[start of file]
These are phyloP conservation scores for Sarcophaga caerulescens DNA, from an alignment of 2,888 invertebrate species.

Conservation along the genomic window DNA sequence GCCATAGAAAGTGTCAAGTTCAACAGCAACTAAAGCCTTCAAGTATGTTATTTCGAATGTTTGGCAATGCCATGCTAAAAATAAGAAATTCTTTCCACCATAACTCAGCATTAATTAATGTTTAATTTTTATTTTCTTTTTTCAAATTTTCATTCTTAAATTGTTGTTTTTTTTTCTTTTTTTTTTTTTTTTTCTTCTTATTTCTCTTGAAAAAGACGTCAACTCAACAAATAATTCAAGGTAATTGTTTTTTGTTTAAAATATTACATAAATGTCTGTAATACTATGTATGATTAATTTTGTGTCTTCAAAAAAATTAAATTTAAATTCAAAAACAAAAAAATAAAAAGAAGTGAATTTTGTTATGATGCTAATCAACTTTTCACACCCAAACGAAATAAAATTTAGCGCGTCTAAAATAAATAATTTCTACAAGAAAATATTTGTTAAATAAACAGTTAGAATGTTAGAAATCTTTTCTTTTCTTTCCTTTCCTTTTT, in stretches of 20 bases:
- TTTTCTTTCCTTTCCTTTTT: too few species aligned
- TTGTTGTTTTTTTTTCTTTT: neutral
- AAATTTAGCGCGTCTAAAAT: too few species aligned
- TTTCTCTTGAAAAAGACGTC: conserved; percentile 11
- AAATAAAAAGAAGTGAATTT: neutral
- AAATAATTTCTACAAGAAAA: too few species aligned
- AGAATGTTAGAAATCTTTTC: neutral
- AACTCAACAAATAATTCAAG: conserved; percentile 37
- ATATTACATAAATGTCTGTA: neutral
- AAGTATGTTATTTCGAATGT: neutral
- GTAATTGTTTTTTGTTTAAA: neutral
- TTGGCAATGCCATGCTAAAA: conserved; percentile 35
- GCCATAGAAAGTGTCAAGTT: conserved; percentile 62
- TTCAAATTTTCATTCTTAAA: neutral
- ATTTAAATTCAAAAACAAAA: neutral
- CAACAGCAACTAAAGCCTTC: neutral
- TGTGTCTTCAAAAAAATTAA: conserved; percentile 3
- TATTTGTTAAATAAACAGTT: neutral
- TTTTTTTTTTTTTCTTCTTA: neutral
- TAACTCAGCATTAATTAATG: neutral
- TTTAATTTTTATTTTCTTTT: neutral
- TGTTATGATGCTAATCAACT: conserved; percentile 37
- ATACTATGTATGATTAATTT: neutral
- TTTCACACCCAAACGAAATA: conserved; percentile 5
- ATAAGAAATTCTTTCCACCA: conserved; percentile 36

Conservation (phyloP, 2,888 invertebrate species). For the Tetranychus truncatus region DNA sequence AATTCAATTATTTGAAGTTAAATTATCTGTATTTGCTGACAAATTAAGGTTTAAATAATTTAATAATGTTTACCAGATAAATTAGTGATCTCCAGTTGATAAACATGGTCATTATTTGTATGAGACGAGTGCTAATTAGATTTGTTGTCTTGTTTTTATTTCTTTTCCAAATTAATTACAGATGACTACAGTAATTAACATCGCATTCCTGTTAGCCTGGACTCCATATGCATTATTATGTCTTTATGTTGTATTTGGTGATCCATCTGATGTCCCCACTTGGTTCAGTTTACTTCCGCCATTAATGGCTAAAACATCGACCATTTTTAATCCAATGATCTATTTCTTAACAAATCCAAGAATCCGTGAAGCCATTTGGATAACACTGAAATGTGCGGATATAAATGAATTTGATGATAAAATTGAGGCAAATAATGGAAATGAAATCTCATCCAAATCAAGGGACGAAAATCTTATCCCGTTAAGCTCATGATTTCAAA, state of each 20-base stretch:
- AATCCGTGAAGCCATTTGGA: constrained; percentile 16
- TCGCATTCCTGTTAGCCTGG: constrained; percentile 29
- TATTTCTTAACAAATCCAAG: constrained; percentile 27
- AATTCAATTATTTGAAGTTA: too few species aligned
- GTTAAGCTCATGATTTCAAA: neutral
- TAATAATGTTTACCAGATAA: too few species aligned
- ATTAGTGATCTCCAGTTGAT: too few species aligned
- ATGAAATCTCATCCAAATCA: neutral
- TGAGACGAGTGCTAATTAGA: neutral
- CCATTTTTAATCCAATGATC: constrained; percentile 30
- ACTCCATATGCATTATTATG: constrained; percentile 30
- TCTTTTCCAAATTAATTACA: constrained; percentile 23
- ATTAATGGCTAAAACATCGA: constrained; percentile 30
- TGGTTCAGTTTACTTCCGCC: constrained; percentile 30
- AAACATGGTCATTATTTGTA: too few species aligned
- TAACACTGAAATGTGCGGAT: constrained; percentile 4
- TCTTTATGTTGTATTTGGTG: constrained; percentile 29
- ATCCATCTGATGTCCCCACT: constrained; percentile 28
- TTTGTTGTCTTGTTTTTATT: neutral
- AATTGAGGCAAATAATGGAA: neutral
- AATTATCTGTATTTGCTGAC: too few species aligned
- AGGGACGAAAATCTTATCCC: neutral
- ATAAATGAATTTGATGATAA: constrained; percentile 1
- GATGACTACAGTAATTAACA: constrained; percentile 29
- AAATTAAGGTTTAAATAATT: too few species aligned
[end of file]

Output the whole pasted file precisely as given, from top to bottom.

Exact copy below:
These are phyloP conservation scores for Sarcophaga caerulescens DNA, from an alignment of 2,888 invertebrate species.

Conservation along the genomic window DNA sequence GCCATAGAAAGTGTCAAGTTCAACAGCAACTAAAGCCTTCAAGTATGTTATTTCGAATGTTTGGCAATGCCATGCTAAAAATAAGAAATTCTTTCCACCATAACTCAGCATTAATTAATGTTTAATTTTTATTTTCTTTTTTCAAATTTTCATTCTTAAATTGTTGTTTTTTTTTCTTTTTTTTTTTTTTTTTCTTCTTATTTCTCTTGAAAAAGACGTCAACTCAACAAATAATTCAAGGTAATTGTTTTTTGTTTAAAATATTACATAAATGTCTGTAATACTATGTATGATTAATTTTGTGTCTTCAAAAAAATTAAATTTAAATTCAAAAACAAAAAAATAAAAAGAAGTGAATTTTGTTATGATGCTAATCAACTTTTCACACCCAAACGAAATAAAATTTAGCGCGTCTAAAATAAATAATTTCTACAAGAAAATATTTGTTAAATAAACAGTTAGAATGTTAGAAATCTTTTCTTTTCTTTCCTTTCCTTTTT, in stretches of 20 bases:
- TTTTCTTTCCTTTCCTTTTT: too few species aligned
- TTGTTGTTTTTTTTTCTTTT: neutral
- AAATTTAGCGCGTCTAAAAT: too few species aligned
- TTTCTCTTGAAAAAGACGTC: conserved; percentile 11
- AAATAAAAAGAAGTGAATTT: neutral
- AAATAATTTCTACAAGAAAA: too few species aligned
- AGAATGTTAGAAATCTTTTC: neutral
- AACTCAACAAATAATTCAAG: conserved; percentile 37
- ATATTACATAAATGTCTGTA: neutral
- AAGTATGTTATTTCGAATGT: neutral
- GTAATTGTTTTTTGTTTAAA: neutral
- TTGGCAATGCCATGCTAAAA: conserved; percentile 35
- GCCATAGAAAGTGTCAAGTT: conserved; percentile 62
- TTCAAATTTTCATTCTTAAA: neutral
- ATTTAAATTCAAAAACAAAA: neutral
- CAACAGCAACTAAAGCCTTC: neutral
- TGTGTCTTCAAAAAAATTAA: conserved; percentile 3
- TATTTGTTAAATAAACAGTT: neutral
- TTTTTTTTTTTTTCTTCTTA: neutral
- TAACTCAGCATTAATTAATG: neutral
- TTTAATTTTTATTTTCTTTT: neutral
- TGTTATGATGCTAATCAACT: conserved; percentile 37
- ATACTATGTATGATTAATTT: neutral
- TTTCACACCCAAACGAAATA: conserved; percentile 5
- ATAAGAAATTCTTTCCACCA: conserved; percentile 36

Conservation (phyloP, 2,888 invertebrate species). For the Tetranychus truncatus region DNA sequence AATTCAATTATTTGAAGTTAAATTATCTGTATTTGCTGACAAATTAAGGTTTAAATAATTTAATAATGTTTACCAGATAAATTAGTGATCTCCAGTTGATAAACATGGTCATTATTTGTATGAGACGAGTGCTAATTAGATTTGTTGTCTTGTTTTTATTTCTTTTCCAAATTAATTACAGATGACTACAGTAATTAACATCGCATTCCTGTTAGCCTGGACTCCATATGCATTATTATGTCTTTATGTTGTATTTGGTGATCCATCTGATGTCCCCACTTGGTTCAGTTTACTTCCGCCATTAATGGCTAAAACATCGACCATTTTTAATCCAATGATCTATTTCTTAACAAATCCAAGAATCCGTGAAGCCATTTGGATAACACTGAAATGTGCGGATATAAATGAATTTGATGATAAAATTGAGGCAAATAATGGAAATGAAATCTCATCCAAATCAAGGGACGAAAATCTTATCCCGTTAAGCTCATGATTTCAAA, state of each 20-base stretch:
- AATCCGTGAAGCCATTTGGA: constrained; percentile 16
- TCGCATTCCTGTTAGCCTGG: constrained; percentile 29
- TATTTCTTAACAAATCCAAG: constrained; percentile 27
- AATTCAATTATTTGAAGTTA: too few species aligned
- GTTAAGCTCATGATTTCAAA: neutral
- TAATAATGTTTACCAGATAA: too few species aligned
- ATTAGTGATCTCCAGTTGAT: too few species aligned
- ATGAAATCTCATCCAAATCA: neutral
- TGAGACGAGTGCTAATTAGA: neutral
- CCATTTTTAATCCAATGATC: constrained; percentile 30
- ACTCCATATGCATTATTATG: constrained; percentile 30
- TCTTTTCCAAATTAATTACA: constrained; percentile 23
- ATTAATGGCTAAAACATCGA: constrained; percentile 30
- TGGTTCAGTTTACTTCCGCC: constrained; percentile 30
- AAACATGGTCATTATTTGTA: too few species aligned
- TAACACTGAAATGTGCGGAT: constrained; percentile 4
- TCTTTATGTTGTATTTGGTG: constrained; percentile 29
- ATCCATCTGATGTCCCCACT: constrained; percentile 28
- TTTGTTGTCTTGTTTTTATT: neutral
- AATTGAGGCAAATAATGGAA: neutral
- AATTATCTGTATTTGCTGAC: too few species aligned
- AGGGACGAAAATCTTATCCC: neutral
- ATAAATGAATTTGATGATAA: constrained; percentile 1
- GATGACTACAGTAATTAACA: constrained; percentile 29
- AAATTAAGGTTTAAATAATT: too few species aligned